independent

Wednesday 16 October 2019

Wexford debaters talk the talk on winning WIT team

The winning team from Waterford Institute of Technology, from left: Shane Geraghty, Alan McCarthy, Emma McCormack, Michael Martin (from Rathnure), Danielle Mulligan (from Gorey), and Michael Doughan
The winning team from Waterford Institute of Technology, from left: Shane Geraghty, Alan McCarthy, Emma McCormack, Michael Martin (from Rathnure), Danielle Mulligan (from Gorey), and Michael Doughan

Brendan Keane

County Wexford featured on the winning team that represented Waterford Institute of Technology in the Great Agri Food Debate 2019 which was organised in conjunction with Dawn Meats and McDonald's.

The fourth annual event took place at WIT and featured two days of debating, covering a wide range of topics including changing diets, Ireland's food exports, climate change, subsidies and efficiencies in Irish agriculture.

The winning team included Danielle Mulligan, from Gorey, and Michael Martin, from Rathnure.

Students from seven third level colleges around Ireland participated in the event.

In addition to being part of the winning team Michael Martin also had the distinction of winning the Best Speaker accolade in the final and quarter final.

There was also another Wexford link to the event as fellow Wexford student Kate Rogers, from Gorey, represented UCC in the semi-final debate.

The teams competing in the event represented seven colleges including: WIT, University College Dublin (UCD), University College Cork (UCC), Cork Institute of Technology; Queens University Belfast; IT Tralee; and CAFRE (Collge of Agriculture, Food and Rural Enterprise).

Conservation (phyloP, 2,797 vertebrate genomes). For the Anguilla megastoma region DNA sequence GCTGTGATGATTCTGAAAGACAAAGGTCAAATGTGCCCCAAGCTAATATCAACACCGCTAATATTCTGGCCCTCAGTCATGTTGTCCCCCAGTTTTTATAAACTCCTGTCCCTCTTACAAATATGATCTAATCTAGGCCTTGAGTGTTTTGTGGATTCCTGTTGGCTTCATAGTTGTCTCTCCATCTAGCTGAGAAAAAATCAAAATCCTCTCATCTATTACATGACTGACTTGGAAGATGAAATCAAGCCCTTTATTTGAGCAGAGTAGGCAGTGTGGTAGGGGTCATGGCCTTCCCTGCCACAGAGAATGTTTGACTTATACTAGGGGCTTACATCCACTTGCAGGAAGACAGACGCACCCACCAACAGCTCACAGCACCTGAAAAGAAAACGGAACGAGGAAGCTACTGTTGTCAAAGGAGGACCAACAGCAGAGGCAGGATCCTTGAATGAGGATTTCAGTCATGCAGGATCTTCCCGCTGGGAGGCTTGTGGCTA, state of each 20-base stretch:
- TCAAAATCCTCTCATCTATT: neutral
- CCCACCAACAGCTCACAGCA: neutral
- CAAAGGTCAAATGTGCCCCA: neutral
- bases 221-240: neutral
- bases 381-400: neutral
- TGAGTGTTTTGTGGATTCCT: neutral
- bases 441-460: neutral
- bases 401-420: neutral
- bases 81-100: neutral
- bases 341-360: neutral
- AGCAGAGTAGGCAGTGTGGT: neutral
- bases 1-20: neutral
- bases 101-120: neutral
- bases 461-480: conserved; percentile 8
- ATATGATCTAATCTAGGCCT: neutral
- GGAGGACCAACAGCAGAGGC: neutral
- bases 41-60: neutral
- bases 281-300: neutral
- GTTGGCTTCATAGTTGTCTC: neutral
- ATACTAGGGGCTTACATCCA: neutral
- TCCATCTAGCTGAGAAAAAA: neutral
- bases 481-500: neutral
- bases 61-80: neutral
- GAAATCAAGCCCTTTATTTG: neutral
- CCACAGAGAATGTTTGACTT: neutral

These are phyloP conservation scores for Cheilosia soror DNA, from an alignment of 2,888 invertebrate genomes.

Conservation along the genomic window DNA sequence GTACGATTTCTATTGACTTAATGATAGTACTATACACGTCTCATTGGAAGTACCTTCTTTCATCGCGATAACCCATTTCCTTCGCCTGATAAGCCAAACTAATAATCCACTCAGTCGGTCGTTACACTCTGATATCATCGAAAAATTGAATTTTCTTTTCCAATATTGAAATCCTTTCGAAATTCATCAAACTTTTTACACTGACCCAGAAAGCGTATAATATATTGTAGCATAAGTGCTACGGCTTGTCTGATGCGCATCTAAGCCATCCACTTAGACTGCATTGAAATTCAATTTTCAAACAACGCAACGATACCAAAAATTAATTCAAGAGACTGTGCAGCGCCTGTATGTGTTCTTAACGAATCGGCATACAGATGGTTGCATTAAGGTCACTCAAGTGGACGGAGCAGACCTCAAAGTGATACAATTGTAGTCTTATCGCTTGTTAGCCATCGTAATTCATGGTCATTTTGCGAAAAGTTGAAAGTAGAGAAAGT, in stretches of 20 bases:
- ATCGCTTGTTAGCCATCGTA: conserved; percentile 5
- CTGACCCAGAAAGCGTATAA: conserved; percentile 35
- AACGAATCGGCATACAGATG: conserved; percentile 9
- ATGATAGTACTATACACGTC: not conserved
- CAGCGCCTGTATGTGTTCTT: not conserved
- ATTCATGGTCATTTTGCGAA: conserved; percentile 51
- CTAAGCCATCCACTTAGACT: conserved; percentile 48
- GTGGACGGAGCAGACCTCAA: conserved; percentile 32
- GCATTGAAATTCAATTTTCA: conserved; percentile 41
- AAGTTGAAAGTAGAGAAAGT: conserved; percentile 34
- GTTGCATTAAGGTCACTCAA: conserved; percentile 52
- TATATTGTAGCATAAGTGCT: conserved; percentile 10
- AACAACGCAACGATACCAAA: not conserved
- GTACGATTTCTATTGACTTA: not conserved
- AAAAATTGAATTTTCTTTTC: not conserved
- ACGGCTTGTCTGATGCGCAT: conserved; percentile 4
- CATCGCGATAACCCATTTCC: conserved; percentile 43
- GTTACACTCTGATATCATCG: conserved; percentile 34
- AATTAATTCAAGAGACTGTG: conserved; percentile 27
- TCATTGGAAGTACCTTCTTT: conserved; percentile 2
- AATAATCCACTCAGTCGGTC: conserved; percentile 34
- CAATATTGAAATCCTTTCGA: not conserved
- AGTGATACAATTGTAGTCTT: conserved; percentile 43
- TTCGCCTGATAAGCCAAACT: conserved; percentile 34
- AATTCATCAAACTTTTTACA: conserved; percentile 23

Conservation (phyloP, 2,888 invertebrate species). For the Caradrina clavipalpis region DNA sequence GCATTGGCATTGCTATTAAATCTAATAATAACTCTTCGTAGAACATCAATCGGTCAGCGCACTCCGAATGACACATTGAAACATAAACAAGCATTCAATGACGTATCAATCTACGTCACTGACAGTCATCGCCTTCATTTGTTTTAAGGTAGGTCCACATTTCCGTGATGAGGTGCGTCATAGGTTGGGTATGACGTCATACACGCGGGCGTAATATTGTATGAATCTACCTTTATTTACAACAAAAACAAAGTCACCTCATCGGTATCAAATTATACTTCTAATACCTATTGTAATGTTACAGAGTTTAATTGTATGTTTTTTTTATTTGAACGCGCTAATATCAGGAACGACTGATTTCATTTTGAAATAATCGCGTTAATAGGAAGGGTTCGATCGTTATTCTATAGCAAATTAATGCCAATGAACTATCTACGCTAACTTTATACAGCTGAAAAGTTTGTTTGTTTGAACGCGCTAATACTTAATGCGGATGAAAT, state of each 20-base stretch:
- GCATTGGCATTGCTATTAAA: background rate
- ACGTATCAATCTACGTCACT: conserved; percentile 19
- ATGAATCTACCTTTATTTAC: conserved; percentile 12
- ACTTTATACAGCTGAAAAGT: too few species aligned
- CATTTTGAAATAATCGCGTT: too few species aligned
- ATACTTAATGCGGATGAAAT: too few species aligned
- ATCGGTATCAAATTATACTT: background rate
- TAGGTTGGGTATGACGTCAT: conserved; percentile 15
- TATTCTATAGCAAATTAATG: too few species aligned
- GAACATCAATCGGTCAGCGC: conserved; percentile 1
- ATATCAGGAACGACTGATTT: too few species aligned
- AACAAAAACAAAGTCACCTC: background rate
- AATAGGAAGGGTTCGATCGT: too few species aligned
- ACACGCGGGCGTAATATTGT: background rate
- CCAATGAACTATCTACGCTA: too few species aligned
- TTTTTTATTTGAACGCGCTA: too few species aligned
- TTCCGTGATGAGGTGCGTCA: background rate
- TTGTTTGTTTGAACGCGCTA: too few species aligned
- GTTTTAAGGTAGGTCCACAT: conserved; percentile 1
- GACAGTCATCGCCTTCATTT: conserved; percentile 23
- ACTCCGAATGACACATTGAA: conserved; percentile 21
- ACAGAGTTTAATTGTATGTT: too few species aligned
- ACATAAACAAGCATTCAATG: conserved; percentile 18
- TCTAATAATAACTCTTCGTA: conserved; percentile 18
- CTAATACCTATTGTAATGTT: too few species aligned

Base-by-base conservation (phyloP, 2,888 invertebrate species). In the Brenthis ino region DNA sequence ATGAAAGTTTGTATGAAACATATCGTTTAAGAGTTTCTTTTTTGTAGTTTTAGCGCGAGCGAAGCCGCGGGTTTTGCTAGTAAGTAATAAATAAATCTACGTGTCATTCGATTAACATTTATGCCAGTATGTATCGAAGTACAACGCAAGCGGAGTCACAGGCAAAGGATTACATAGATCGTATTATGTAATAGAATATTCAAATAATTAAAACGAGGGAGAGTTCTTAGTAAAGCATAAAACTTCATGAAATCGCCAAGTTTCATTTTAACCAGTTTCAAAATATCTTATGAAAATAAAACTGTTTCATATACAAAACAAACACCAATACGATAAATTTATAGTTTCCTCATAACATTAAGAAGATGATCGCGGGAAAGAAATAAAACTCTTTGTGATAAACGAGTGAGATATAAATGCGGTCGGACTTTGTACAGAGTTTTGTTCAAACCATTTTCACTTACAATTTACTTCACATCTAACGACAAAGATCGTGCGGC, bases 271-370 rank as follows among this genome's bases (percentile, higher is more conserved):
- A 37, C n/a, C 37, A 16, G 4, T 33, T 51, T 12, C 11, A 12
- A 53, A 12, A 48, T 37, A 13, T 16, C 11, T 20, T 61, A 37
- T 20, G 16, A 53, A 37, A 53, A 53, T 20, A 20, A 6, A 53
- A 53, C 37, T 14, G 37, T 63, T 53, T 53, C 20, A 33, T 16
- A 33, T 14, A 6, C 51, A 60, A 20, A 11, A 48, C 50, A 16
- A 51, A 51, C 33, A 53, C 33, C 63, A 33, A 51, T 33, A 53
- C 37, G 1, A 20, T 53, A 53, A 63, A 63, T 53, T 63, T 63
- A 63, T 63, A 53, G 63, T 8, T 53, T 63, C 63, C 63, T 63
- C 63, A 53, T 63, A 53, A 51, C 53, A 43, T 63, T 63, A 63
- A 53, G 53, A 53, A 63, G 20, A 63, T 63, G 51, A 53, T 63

In the final the WIT team fought a closely contested debate against CAFRE

on the motion of 'vegan diets are better for people and planet'.

The CAFRE team argued, among other things, that far from being a passing trend, veganism has been around since the 1800s and a vegan diet can reduce heart disease and cholesterol as well as helping to combat Ireland's obesity problem.

Opposing the motion, the WIT team argued that the 'epidemic' of veganism poses a direct threat to farming families and to wider economic stability. They reasoned that products eaten by vegans are more reliant on heavy machinery to produce and often accumulate a very significant carbon footprint.

In addition to the economic and environmental impact, the WIT team also insisted that no vegan diet can provide sufficient levels of vitamin B12.

Commenting after the event, Niall Browne, CEO of Dawn Meats, complimented the debaters for their insight and intelligence while Elaine Sterio, from McDonald's UK and Ireland, said: 'The topic of changing tastes is particularly pertinent, as McDonald's continues to innovate its offering in Irish restaurants.'

The final debate was moderated by Bord Bia CEO, Tara McCarthy, and the judging panel included: Niall Browne, CEO, Dawn Meats; HE Deike Potzel, Ambassador of the Federal Republic of Germany in Ireland; Brendan Gleeson, Secretary General at the Department of Agriculture, Food and the Marine, and Pamela Byrne, CEO of the Food Safety Authority of Ireland.

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